Game managers in the Amur Region have found traces of a large male adult Amur tiger at the Khingano-Arkharinsky Wildlife Refuge. There were plans to use the refuge as one of the sites for the reintroduction of the region’s rare predators, Deputy Director for Science of the Khingansky Reserve Vyacheslav Kastrikin reported.
Last year, a decision was taken to reintroduce the Amur tiger, which is listed in the Red Data Book, to the Amur Region. Two Amur tigers, at the least, can be delivered to the region from the Rehabilitation and Reintroduction Centre for Tigers and Other Rare Animals. The centre was built in the Primorye Territory by the Tiger Special Inspection and the Russian Academy of Sciences’ Severtsov Institute of Ecology and Evolution with the support of the Russian Geographical Society. Historically, Amur tigers inhabited the region’s Arkharinsky District. The animals had to flee the district due to uncontrolled hunting and intensive infrastructure development.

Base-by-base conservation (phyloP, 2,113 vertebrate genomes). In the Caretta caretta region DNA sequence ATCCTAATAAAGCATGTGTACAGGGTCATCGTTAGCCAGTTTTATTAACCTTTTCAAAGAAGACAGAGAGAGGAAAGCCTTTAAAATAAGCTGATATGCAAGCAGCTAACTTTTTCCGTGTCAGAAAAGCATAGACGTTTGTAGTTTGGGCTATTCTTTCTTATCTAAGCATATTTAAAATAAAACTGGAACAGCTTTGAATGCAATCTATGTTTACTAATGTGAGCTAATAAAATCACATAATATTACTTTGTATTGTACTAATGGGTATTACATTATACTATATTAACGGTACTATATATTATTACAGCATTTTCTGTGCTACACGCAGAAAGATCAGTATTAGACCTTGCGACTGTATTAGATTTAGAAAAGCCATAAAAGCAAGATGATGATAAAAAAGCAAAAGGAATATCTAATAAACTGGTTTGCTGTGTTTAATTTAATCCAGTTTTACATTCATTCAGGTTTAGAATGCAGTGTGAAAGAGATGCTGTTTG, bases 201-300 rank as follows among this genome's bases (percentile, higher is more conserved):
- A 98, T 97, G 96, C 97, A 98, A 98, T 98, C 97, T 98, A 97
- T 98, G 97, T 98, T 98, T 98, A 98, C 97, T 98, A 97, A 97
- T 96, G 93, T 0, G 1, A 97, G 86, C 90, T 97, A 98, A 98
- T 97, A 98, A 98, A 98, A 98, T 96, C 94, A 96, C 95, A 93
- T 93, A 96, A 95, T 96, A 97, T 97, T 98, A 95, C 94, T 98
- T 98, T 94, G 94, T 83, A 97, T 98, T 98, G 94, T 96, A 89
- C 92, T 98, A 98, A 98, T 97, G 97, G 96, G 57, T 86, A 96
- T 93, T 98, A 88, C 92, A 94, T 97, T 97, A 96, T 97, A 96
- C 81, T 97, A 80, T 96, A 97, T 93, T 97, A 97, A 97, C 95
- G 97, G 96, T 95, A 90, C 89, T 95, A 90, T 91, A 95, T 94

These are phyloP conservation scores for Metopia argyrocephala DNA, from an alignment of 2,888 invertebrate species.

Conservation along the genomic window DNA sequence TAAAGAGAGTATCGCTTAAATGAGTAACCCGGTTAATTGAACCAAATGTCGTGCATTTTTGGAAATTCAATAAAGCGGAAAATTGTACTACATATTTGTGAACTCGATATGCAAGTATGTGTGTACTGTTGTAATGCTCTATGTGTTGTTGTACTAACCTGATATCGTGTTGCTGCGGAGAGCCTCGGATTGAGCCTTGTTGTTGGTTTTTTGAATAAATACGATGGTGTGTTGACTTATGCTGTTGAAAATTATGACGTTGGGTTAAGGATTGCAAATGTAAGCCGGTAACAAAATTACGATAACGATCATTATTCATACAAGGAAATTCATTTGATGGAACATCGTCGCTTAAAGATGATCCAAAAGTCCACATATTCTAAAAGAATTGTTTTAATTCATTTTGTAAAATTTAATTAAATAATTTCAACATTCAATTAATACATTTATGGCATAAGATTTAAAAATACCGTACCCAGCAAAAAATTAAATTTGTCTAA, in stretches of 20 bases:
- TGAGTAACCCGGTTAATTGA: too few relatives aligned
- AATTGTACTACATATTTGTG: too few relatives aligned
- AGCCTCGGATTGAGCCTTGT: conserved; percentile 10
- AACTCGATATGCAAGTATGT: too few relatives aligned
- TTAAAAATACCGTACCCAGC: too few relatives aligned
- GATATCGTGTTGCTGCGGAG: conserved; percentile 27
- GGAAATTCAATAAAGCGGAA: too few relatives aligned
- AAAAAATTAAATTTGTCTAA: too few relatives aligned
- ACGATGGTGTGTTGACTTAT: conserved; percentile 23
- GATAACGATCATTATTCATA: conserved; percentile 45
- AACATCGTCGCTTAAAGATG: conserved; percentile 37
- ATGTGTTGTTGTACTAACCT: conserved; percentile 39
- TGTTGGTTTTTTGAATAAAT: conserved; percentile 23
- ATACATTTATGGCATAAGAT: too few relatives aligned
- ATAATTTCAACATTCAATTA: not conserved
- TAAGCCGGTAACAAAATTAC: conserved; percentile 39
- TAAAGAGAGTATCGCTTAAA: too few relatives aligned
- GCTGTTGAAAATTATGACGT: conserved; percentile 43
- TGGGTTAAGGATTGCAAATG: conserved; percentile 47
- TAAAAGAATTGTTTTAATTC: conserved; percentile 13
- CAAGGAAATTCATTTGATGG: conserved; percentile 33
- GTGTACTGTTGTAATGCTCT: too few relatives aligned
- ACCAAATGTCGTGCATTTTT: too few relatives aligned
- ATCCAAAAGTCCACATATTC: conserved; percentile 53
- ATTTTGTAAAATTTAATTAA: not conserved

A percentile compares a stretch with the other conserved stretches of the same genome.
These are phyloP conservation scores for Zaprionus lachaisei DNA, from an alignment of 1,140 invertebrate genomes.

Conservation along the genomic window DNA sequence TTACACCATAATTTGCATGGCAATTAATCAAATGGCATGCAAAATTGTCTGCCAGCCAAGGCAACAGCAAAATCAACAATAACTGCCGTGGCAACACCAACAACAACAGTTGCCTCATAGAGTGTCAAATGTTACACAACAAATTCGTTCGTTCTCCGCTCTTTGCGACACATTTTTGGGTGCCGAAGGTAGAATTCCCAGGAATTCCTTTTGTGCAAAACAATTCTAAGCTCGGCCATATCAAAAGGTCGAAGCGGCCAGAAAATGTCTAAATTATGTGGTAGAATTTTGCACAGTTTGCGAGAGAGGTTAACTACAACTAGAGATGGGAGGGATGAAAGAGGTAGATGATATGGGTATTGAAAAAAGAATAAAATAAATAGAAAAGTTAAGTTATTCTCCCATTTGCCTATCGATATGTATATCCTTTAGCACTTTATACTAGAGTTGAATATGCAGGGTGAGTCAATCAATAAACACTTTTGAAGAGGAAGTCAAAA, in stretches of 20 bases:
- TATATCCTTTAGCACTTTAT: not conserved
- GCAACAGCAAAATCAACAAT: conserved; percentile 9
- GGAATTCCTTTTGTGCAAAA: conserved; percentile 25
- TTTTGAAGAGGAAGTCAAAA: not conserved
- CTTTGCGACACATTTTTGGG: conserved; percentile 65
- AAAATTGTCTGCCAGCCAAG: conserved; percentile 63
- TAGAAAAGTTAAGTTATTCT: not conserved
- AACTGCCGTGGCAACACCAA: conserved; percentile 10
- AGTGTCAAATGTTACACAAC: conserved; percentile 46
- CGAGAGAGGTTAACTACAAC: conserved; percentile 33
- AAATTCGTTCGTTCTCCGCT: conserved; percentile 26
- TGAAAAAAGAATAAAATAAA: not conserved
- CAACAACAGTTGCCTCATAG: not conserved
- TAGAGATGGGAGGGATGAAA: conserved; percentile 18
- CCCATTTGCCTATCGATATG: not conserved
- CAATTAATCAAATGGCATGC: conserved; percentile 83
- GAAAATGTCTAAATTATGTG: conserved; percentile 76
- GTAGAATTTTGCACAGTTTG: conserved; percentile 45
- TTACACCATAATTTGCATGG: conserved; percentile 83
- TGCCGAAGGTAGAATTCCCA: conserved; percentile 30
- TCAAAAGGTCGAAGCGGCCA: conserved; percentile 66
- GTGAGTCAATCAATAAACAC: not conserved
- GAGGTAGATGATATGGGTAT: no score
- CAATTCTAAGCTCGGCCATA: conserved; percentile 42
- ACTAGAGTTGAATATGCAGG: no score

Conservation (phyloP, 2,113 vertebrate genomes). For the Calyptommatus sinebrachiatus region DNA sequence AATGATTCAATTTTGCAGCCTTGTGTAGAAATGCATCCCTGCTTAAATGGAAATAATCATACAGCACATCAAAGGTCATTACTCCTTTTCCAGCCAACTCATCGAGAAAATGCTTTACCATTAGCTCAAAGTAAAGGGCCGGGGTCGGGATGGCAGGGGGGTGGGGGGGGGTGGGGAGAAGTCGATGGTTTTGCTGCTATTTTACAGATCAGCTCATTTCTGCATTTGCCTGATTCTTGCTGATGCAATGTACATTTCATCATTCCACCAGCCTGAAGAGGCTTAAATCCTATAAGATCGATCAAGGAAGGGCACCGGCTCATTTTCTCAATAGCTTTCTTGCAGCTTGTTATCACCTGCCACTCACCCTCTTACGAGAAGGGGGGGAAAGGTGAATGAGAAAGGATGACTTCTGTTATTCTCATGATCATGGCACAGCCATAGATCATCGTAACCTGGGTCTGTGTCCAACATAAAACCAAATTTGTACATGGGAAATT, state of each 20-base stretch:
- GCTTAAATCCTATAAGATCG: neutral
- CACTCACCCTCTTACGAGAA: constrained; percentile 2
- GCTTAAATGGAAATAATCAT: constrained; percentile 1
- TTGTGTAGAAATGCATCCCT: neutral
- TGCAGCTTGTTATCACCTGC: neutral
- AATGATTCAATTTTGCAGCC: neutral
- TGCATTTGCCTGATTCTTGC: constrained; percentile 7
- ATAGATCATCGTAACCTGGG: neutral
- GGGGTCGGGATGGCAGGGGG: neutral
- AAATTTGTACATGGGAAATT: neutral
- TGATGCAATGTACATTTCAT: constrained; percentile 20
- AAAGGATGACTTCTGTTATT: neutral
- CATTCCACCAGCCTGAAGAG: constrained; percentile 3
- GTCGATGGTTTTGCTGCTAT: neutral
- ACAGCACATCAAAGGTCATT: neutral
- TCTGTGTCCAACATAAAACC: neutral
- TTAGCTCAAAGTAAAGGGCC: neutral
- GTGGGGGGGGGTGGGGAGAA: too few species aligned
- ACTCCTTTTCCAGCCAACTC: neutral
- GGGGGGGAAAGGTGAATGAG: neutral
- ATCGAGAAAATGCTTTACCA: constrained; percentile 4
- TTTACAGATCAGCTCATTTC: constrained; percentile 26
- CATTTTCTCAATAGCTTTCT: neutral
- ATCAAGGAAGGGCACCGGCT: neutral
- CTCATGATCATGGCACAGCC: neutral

“Traces of a large male adult Amur tiger have been found at Khingano-Arkharinsky Wildlife Refuge. Judging by the footprints and the direction of the tracks, the animal came from the Jewish Autonomous Region. A female adult tiger was the last Amur tiger seen in the reserve three years ago. There are plans to use the wildlife refuge as one of the sites for the reintroduction of Amur tigers in the region. The tiger’s appearance there proved that we were right when selecting the area,” Vyacheslav Kastrikin said.
He added that the tiger might stay in the Amur River region for a while, as there is plenty of wildlife to feed on there. “There are a significant number of boar and other animals in the refuge,” Mr Kastrikin noted. “I don’t think there is any reason for the tiger to leave now.”